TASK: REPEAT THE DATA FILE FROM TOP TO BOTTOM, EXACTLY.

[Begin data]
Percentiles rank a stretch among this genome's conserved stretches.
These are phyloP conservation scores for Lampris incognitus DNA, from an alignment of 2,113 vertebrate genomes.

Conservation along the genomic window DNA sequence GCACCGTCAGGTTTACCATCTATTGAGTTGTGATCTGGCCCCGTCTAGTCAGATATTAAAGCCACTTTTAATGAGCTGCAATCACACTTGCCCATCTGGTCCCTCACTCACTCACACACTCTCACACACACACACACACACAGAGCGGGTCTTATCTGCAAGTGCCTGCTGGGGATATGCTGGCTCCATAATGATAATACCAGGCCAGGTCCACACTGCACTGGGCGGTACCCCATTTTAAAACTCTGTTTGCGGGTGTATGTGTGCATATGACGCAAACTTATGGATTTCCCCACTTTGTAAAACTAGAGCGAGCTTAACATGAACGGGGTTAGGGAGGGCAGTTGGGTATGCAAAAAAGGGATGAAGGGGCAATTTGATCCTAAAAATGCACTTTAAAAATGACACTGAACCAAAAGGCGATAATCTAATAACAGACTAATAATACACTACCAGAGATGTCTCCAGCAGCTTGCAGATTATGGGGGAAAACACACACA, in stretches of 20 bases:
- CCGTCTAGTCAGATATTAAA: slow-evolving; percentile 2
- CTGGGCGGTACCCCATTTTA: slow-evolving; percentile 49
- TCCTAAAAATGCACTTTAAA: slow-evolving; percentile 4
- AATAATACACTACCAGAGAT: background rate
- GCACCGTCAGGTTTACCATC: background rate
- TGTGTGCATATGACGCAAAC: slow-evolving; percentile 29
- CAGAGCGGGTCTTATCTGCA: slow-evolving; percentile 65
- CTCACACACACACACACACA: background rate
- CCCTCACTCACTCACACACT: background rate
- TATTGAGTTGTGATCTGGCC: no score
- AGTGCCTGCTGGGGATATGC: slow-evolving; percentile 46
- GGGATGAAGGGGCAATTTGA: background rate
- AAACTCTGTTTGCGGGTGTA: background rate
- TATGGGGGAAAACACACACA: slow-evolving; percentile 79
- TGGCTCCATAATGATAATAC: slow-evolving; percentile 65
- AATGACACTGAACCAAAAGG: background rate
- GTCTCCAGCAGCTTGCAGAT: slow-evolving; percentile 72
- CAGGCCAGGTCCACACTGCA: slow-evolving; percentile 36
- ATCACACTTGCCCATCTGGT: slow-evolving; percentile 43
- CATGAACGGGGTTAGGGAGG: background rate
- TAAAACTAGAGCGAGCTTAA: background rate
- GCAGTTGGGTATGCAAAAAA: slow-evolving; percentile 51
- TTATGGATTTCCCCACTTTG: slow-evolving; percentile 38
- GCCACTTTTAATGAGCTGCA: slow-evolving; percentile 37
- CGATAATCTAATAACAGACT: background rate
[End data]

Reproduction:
Percentiles rank a stretch among this genome's conserved stretches.
These are phyloP conservation scores for Lampris incognitus DNA, from an alignment of 2,113 vertebrate genomes.

Conservation along the genomic window DNA sequence GCACCGTCAGGTTTACCATCTATTGAGTTGTGATCTGGCCCCGTCTAGTCAGATATTAAAGCCACTTTTAATGAGCTGCAATCACACTTGCCCATCTGGTCCCTCACTCACTCACACACTCTCACACACACACACACACACAGAGCGGGTCTTATCTGCAAGTGCCTGCTGGGGATATGCTGGCTCCATAATGATAATACCAGGCCAGGTCCACACTGCACTGGGCGGTACCCCATTTTAAAACTCTGTTTGCGGGTGTATGTGTGCATATGACGCAAACTTATGGATTTCCCCACTTTGTAAAACTAGAGCGAGCTTAACATGAACGGGGTTAGGGAGGGCAGTTGGGTATGCAAAAAAGGGATGAAGGGGCAATTTGATCCTAAAAATGCACTTTAAAAATGACACTGAACCAAAAGGCGATAATCTAATAACAGACTAATAATACACTACCAGAGATGTCTCCAGCAGCTTGCAGATTATGGGGGAAAACACACACA, in stretches of 20 bases:
- CCGTCTAGTCAGATATTAAA: slow-evolving; percentile 2
- CTGGGCGGTACCCCATTTTA: slow-evolving; percentile 49
- TCCTAAAAATGCACTTTAAA: slow-evolving; percentile 4
- AATAATACACTACCAGAGAT: background rate
- GCACCGTCAGGTTTACCATC: background rate
- TGTGTGCATATGACGCAAAC: slow-evolving; percentile 29
- CAGAGCGGGTCTTATCTGCA: slow-evolving; percentile 65
- CTCACACACACACACACACA: background rate
- CCCTCACTCACTCACACACT: background rate
- TATTGAGTTGTGATCTGGCC: no score
- AGTGCCTGCTGGGGATATGC: slow-evolving; percentile 46
- GGGATGAAGGGGCAATTTGA: background rate
- AAACTCTGTTTGCGGGTGTA: background rate
- TATGGGGGAAAACACACACA: slow-evolving; percentile 79
- TGGCTCCATAATGATAATAC: slow-evolving; percentile 65
- AATGACACTGAACCAAAAGG: background rate
- GTCTCCAGCAGCTTGCAGAT: slow-evolving; percentile 72
- CAGGCCAGGTCCACACTGCA: slow-evolving; percentile 36
- ATCACACTTGCCCATCTGGT: slow-evolving; percentile 43
- CATGAACGGGGTTAGGGAGG: background rate
- TAAAACTAGAGCGAGCTTAA: background rate
- GCAGTTGGGTATGCAAAAAA: slow-evolving; percentile 51
- TTATGGATTTCCCCACTTTG: slow-evolving; percentile 38
- GCCACTTTTAATGAGCTGCA: slow-evolving; percentile 37
- CGATAATCTAATAACAGACT: background rate